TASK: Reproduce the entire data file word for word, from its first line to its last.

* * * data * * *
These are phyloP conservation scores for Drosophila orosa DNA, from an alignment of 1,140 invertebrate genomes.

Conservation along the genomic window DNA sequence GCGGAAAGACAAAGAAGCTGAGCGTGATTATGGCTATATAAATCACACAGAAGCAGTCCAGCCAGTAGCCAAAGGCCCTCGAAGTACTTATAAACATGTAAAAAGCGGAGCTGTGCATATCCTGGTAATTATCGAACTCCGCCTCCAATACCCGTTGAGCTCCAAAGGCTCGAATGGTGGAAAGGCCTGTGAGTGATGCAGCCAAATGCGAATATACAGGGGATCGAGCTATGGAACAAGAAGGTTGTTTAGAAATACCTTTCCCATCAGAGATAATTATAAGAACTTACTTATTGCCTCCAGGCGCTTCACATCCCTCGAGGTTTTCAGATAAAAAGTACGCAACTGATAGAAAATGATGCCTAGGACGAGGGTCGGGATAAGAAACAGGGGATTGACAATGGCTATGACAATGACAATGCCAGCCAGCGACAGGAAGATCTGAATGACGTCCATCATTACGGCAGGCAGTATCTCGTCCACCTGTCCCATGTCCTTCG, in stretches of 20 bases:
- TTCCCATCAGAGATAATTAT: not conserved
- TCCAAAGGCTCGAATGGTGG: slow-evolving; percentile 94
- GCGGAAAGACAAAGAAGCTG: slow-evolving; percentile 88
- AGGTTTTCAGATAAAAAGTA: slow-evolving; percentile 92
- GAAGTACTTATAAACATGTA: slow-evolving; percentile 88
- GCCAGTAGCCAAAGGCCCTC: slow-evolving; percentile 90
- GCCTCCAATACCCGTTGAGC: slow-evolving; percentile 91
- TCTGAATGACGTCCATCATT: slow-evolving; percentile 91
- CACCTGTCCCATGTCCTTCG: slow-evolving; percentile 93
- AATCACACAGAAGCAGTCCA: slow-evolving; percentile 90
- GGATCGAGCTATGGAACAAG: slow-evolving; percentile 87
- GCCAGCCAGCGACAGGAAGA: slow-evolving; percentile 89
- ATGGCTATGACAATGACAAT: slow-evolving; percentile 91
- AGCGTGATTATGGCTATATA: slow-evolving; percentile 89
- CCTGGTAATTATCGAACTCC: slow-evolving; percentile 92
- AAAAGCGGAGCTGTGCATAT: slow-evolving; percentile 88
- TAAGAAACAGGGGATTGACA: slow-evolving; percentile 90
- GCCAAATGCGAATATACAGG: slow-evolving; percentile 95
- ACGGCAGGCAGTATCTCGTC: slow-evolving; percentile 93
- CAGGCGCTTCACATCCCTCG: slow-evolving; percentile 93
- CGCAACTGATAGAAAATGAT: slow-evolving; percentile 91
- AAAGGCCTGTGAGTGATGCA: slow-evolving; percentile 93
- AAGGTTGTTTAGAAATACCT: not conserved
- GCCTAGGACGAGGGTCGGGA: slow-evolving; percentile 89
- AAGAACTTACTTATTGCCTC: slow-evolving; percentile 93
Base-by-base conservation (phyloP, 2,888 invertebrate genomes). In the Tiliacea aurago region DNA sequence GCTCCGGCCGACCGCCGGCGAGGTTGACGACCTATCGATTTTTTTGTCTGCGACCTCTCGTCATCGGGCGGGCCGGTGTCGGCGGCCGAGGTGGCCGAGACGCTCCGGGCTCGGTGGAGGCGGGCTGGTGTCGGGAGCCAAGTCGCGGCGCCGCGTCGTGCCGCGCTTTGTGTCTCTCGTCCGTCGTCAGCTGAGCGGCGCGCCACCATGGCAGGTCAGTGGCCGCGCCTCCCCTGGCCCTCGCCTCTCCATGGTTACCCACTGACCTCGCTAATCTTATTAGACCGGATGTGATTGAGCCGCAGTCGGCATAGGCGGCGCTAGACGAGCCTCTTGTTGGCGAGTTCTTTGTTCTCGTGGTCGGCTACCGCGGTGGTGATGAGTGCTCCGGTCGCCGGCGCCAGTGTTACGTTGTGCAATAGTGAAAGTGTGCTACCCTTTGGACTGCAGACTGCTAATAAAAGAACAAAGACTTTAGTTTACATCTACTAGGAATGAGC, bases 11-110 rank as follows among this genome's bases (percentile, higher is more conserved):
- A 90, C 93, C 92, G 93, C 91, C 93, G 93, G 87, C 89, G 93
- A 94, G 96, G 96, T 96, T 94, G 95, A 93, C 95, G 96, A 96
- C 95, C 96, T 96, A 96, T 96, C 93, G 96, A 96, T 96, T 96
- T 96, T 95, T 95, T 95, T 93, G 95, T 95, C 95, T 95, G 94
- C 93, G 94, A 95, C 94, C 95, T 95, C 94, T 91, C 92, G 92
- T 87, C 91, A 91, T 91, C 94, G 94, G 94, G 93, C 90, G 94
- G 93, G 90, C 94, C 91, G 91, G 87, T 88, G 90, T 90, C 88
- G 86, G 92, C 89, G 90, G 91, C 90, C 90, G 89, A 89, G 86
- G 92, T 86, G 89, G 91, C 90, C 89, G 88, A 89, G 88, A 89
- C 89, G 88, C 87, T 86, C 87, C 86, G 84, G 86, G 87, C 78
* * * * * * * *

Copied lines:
These are phyloP conservation scores for Drosophila orosa DNA, from an alignment of 1,140 invertebrate genomes.

Conservation along the genomic window DNA sequence GCGGAAAGACAAAGAAGCTGAGCGTGATTATGGCTATATAAATCACACAGAAGCAGTCCAGCCAGTAGCCAAAGGCCCTCGAAGTACTTATAAACATGTAAAAAGCGGAGCTGTGCATATCCTGGTAATTATCGAACTCCGCCTCCAATACCCGTTGAGCTCCAAAGGCTCGAATGGTGGAAAGGCCTGTGAGTGATGCAGCCAAATGCGAATATACAGGGGATCGAGCTATGGAACAAGAAGGTTGTTTAGAAATACCTTTCCCATCAGAGATAATTATAAGAACTTACTTATTGCCTCCAGGCGCTTCACATCCCTCGAGGTTTTCAGATAAAAAGTACGCAACTGATAGAAAATGATGCCTAGGACGAGGGTCGGGATAAGAAACAGGGGATTGACAATGGCTATGACAATGACAATGCCAGCCAGCGACAGGAAGATCTGAATGACGTCCATCATTACGGCAGGCAGTATCTCGTCCACCTGTCCCATGTCCTTCG, in stretches of 20 bases:
- TTCCCATCAGAGATAATTAT: not conserved
- TCCAAAGGCTCGAATGGTGG: slow-evolving; percentile 94
- GCGGAAAGACAAAGAAGCTG: slow-evolving; percentile 88
- AGGTTTTCAGATAAAAAGTA: slow-evolving; percentile 92
- GAAGTACTTATAAACATGTA: slow-evolving; percentile 88
- GCCAGTAGCCAAAGGCCCTC: slow-evolving; percentile 90
- GCCTCCAATACCCGTTGAGC: slow-evolving; percentile 91
- TCTGAATGACGTCCATCATT: slow-evolving; percentile 91
- CACCTGTCCCATGTCCTTCG: slow-evolving; percentile 93
- AATCACACAGAAGCAGTCCA: slow-evolving; percentile 90
- GGATCGAGCTATGGAACAAG: slow-evolving; percentile 87
- GCCAGCCAGCGACAGGAAGA: slow-evolving; percentile 89
- ATGGCTATGACAATGACAAT: slow-evolving; percentile 91
- AGCGTGATTATGGCTATATA: slow-evolving; percentile 89
- CCTGGTAATTATCGAACTCC: slow-evolving; percentile 92
- AAAAGCGGAGCTGTGCATAT: slow-evolving; percentile 88
- TAAGAAACAGGGGATTGACA: slow-evolving; percentile 90
- GCCAAATGCGAATATACAGG: slow-evolving; percentile 95
- ACGGCAGGCAGTATCTCGTC: slow-evolving; percentile 93
- CAGGCGCTTCACATCCCTCG: slow-evolving; percentile 93
- CGCAACTGATAGAAAATGAT: slow-evolving; percentile 91
- AAAGGCCTGTGAGTGATGCA: slow-evolving; percentile 93
- AAGGTTGTTTAGAAATACCT: not conserved
- GCCTAGGACGAGGGTCGGGA: slow-evolving; percentile 89
- AAGAACTTACTTATTGCCTC: slow-evolving; percentile 93
Base-by-base conservation (phyloP, 2,888 invertebrate genomes). In the Tiliacea aurago region DNA sequence GCTCCGGCCGACCGCCGGCGAGGTTGACGACCTATCGATTTTTTTGTCTGCGACCTCTCGTCATCGGGCGGGCCGGTGTCGGCGGCCGAGGTGGCCGAGACGCTCCGGGCTCGGTGGAGGCGGGCTGGTGTCGGGAGCCAAGTCGCGGCGCCGCGTCGTGCCGCGCTTTGTGTCTCTCGTCCGTCGTCAGCTGAGCGGCGCGCCACCATGGCAGGTCAGTGGCCGCGCCTCCCCTGGCCCTCGCCTCTCCATGGTTACCCACTGACCTCGCTAATCTTATTAGACCGGATGTGATTGAGCCGCAGTCGGCATAGGCGGCGCTAGACGAGCCTCTTGTTGGCGAGTTCTTTGTTCTCGTGGTCGGCTACCGCGGTGGTGATGAGTGCTCCGGTCGCCGGCGCCAGTGTTACGTTGTGCAATAGTGAAAGTGTGCTACCCTTTGGACTGCAGACTGCTAATAAAAGAACAAAGACTTTAGTTTACATCTACTAGGAATGAGC, bases 11-110 rank as follows among this genome's bases (percentile, higher is more conserved):
- A 90, C 93, C 92, G 93, C 91, C 93, G 93, G 87, C 89, G 93
- A 94, G 96, G 96, T 96, T 94, G 95, A 93, C 95, G 96, A 96
- C 95, C 96, T 96, A 96, T 96, C 93, G 96, A 96, T 96, T 96
- T 96, T 95, T 95, T 95, T 93, G 95, T 95, C 95, T 95, G 94
- C 93, G 94, A 95, C 94, C 95, T 95, C 94, T 91, C 92, G 92
- T 87, C 91, A 91, T 91, C 94, G 94, G 94, G 93, C 90, G 94
- G 93, G 90, C 94, C 91, G 91, G 87, T 88, G 90, T 90, C 88
- G 86, G 92, C 89, G 90, G 91, C 90, C 90, G 89, A 89, G 86
- G 92, T 86, G 89, G 91, C 90, C 89, G 88, A 89, G 88, A 89
- C 89, G 88, C 87, T 86, C 87, C 86, G 84, G 86, G 87, C 78